In the late 1970s and early 1980s, Hewlett used climate and streamflow records to challenge engineering hydrologic orthodoxy and demonstrate that hourly rainfall intensity was a poor determinant of peak flow rates in forested basins (Hewlett et al., 1977, 1984). Hewlett et al. (1977) wrote, ‘While it is obvious that rainfall intensity dominates storm flow responses from compacted fields, parking lots, and small areas of saturated ground, it is by no means obvious that whole watersheds are highly responsive to intensity. Nevertheless, the assumption that rainfall intensity normally over-rides infiltration capacities to deliver storm flow is either explicit or implicit in most hydrologic theory and method.’
In 1969, Hewlett and his colleague Wade Nutter wrote a textbook on forest hydrology, An Outline of Forest Hydrology, which was revised in 1982 and retitled Principles of Forest Hydrology. A large part of a generation of forest hydrologists was educated using this textbook. He served on the United States Forestry Curriculum Development Program from 1969 to 1972. He also served on the education and training committee of the US International Hydrologic Decade programme. Hewlett was influential in applying the science of hydrology to the development of best management practices in the timber industry. Many of the modern recommendations on managing road and skid trail runoff and implementing riparian buffers are based partly on studies conducted by Hewlett. During John’s tenure at UGA, he took a special pride in pursuing practical approaches to applying forest hydrology. John worked closely with the industry on developing Georgia’s first version of Best Management Practices for Forestry Operations. He followed this up by working with companies on developing demonstration areas to illustrate sound road construction and maintenance practices, thus dealing with one of the largest potential sources of pollution from silvicultural operations.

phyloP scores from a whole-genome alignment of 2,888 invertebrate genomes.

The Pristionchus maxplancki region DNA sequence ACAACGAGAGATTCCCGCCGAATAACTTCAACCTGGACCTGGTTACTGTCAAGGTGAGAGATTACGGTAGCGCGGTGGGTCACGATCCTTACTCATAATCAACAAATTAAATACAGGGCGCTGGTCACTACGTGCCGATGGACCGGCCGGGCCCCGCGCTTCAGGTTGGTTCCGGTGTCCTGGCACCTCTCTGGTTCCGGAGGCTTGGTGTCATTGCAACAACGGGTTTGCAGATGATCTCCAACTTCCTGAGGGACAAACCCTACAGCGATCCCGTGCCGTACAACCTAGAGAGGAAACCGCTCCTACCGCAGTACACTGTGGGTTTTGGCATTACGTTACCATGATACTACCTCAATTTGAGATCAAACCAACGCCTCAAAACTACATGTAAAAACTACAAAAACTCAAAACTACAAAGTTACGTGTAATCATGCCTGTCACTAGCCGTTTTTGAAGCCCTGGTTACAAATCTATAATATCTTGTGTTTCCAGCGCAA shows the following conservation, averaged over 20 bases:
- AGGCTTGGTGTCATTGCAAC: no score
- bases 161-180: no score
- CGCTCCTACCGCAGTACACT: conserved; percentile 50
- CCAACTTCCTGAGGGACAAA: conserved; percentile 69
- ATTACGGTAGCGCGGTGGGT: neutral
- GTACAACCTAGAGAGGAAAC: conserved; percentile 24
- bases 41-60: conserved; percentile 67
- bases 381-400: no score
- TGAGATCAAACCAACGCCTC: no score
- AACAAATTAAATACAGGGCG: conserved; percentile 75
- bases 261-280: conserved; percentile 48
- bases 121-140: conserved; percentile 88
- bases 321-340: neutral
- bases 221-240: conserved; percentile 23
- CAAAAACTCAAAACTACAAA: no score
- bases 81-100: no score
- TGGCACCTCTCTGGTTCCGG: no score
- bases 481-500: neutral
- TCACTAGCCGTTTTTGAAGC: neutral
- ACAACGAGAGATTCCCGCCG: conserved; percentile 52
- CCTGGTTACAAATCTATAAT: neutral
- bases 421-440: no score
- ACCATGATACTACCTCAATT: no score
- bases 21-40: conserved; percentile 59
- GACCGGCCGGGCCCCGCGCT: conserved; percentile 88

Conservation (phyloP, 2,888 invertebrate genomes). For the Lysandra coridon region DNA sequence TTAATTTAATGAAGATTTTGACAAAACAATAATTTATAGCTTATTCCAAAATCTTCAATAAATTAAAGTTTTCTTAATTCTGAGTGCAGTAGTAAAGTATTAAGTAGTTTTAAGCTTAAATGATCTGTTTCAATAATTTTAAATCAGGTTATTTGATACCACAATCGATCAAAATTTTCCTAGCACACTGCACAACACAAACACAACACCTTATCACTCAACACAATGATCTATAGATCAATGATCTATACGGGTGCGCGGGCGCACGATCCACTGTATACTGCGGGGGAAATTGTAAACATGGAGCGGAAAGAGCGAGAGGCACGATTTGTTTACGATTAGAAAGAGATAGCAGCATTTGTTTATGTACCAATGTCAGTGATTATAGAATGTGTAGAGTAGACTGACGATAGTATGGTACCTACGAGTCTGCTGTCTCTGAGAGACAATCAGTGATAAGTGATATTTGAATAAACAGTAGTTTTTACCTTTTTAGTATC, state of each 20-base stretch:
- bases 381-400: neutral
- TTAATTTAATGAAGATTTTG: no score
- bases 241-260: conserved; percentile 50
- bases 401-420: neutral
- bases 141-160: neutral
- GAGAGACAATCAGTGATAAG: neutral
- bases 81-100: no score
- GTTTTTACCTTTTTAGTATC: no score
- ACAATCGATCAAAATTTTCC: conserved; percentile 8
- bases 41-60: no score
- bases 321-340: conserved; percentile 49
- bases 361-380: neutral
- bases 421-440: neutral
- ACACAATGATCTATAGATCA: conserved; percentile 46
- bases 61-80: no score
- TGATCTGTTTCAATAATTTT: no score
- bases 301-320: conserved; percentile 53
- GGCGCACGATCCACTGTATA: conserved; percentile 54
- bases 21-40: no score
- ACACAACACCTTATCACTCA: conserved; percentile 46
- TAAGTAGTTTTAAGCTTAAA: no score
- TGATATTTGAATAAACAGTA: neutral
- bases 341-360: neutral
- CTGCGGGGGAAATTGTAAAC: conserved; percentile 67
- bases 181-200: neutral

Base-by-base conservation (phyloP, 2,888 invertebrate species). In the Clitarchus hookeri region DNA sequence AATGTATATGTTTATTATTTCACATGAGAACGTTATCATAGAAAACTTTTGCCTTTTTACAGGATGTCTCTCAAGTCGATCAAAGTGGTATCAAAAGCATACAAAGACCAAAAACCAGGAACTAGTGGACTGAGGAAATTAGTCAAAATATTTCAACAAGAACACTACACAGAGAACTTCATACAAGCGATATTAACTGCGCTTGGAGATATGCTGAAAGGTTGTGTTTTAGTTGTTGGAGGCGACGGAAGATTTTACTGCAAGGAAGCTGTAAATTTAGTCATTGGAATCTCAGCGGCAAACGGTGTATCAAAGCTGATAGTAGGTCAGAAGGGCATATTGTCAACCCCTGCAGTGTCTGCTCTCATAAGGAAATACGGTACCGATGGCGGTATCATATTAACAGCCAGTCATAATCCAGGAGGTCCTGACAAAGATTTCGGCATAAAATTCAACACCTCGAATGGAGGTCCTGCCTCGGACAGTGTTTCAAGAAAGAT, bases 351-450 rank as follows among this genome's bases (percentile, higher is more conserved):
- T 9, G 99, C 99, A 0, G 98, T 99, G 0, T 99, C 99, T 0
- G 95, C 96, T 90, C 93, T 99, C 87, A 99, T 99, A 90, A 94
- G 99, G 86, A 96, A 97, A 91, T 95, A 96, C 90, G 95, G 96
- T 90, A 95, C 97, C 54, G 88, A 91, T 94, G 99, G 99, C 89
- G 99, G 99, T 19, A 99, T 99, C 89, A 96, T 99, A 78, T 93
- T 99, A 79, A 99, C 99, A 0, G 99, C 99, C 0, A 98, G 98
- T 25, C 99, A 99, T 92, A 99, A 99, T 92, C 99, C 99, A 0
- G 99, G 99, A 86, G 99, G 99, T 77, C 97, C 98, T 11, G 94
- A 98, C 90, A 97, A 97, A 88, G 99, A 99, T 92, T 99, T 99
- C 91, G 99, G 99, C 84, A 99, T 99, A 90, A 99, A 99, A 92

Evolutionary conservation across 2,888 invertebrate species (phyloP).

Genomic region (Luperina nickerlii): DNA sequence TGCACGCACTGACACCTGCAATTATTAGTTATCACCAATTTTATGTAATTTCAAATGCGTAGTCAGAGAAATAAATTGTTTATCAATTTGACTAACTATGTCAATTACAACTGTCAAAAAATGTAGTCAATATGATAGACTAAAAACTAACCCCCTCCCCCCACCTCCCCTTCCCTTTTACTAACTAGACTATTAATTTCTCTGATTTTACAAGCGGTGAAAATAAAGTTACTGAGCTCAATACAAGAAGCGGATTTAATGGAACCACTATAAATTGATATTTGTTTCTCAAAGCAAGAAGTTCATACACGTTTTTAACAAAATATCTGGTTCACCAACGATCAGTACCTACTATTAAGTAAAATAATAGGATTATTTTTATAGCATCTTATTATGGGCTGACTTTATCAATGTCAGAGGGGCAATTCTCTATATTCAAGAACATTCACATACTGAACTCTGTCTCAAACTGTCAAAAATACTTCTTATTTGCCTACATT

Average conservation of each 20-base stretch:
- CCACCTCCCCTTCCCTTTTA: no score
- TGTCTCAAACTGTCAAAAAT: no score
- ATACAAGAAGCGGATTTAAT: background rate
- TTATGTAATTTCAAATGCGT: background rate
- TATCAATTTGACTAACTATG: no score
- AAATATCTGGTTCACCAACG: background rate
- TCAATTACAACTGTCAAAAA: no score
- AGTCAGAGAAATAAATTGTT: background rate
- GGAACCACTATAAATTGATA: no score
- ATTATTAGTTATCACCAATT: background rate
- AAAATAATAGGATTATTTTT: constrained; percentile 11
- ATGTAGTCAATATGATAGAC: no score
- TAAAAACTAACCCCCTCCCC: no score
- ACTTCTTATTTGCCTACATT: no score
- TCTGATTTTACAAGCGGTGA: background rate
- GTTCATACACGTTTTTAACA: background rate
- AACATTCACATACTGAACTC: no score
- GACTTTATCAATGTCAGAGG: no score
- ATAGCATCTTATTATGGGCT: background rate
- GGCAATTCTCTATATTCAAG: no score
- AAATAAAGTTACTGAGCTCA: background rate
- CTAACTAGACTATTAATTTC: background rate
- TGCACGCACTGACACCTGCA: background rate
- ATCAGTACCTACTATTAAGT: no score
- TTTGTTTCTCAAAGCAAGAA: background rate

Rhett Jackson, C., Swank, W. T., & Olszewski, R. (2005). Hydrologist: John D. Hewlett (1922–2004). Hydrological Processes, 19(10), 2093-2095.
Hewlett JD. 1961. Soil moisture as a source of baseflow from steep mountain watersheds. US Forest Service Southeast. Forest Experimental Station Research Paper SE 132.
Hewlett JD, Hibbert AR. 1963. Moisture and energy conditions within a sloping soil mass during drainage. Journal of Geophysical Research 68(4): 1081–1087.
Hewlett JD, Hibbert AR. 1967. Factors affecting the response of small watersheds to precipitation in humid areas. In Forest Hydrology, Sopper WE, Lull HW (eds). Pergamon Press: New York; 275–290.
Hewlett JD, Lull HW, Reinhart KG. 1969. In defense of experimental watersheds. Water Resources Research 5(1): 306–316.
Hewlett JD, Nutter WL. 1970. The varying source area of streamflow from upland basins. In Proceedings of the Symposium on Interdisciplinary Aspects of Watershed Management. American Society of Civil Engineers: New York; 65–83.
Hewlett JD, Fortson JC, Cunningham GB. 1977. The effect of rainfall intensity on storm flow and peak discharge from forest land.Water Resources Research 13(2): 259–266.
Bosch JM, Hewlett JD. 1982. A review of catchment experiments to determine the effect of vegetation changes on water yield and evapotranspiration. Journal of Hydrology 55: 3–23.
Hewlett JD, Fortson JC. 1982. Stream temperature under an inadequate buffer strip in the southeast Piedmont. Water Resources Bulletin18(6): 983–988.
Hewlett JD, Doss R. 1984. Forests, floods, and erosion: a watershed experiment in the southeastern Piedmont. Forest Science 30(2):424–434.
Hewlett JD, Fortson JC, Cunningham GB. 1984. Additional tests on the effect of rainfall intensity on storm flow and peak flow from wild-land basins. Water Resources Research 20(7): 985–989.
Hewlett JD, Helvey JD. 1970. Effects of forest clear-felling on the storm hydrograph. Water Resources Research 6(3): 768–782.